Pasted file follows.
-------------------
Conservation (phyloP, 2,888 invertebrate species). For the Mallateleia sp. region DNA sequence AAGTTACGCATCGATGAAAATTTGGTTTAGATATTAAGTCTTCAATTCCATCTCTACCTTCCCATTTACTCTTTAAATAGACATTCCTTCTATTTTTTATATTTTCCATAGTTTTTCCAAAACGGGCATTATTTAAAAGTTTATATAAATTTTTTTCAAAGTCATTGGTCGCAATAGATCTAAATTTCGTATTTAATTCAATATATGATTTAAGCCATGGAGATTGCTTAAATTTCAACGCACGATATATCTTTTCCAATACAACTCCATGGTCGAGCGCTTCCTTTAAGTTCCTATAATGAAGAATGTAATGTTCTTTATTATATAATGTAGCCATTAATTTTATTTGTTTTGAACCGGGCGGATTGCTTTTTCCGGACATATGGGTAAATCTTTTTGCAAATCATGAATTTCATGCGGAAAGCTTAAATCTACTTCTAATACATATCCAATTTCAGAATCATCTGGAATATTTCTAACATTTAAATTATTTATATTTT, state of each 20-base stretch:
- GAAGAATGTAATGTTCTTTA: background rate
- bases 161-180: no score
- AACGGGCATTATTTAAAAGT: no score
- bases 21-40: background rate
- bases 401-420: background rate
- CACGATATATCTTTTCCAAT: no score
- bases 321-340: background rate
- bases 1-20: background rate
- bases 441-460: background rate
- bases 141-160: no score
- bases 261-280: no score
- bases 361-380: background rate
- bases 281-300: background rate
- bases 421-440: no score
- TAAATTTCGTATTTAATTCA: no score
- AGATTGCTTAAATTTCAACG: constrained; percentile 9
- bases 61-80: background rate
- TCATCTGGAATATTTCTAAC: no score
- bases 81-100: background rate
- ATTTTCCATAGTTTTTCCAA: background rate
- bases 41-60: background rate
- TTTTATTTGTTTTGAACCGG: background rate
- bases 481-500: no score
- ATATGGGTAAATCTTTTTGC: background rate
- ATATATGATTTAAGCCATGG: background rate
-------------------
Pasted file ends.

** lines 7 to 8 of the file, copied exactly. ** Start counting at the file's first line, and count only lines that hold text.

- CACGATATATCTTTTCCAAT: no score
- bases 321-340: background rate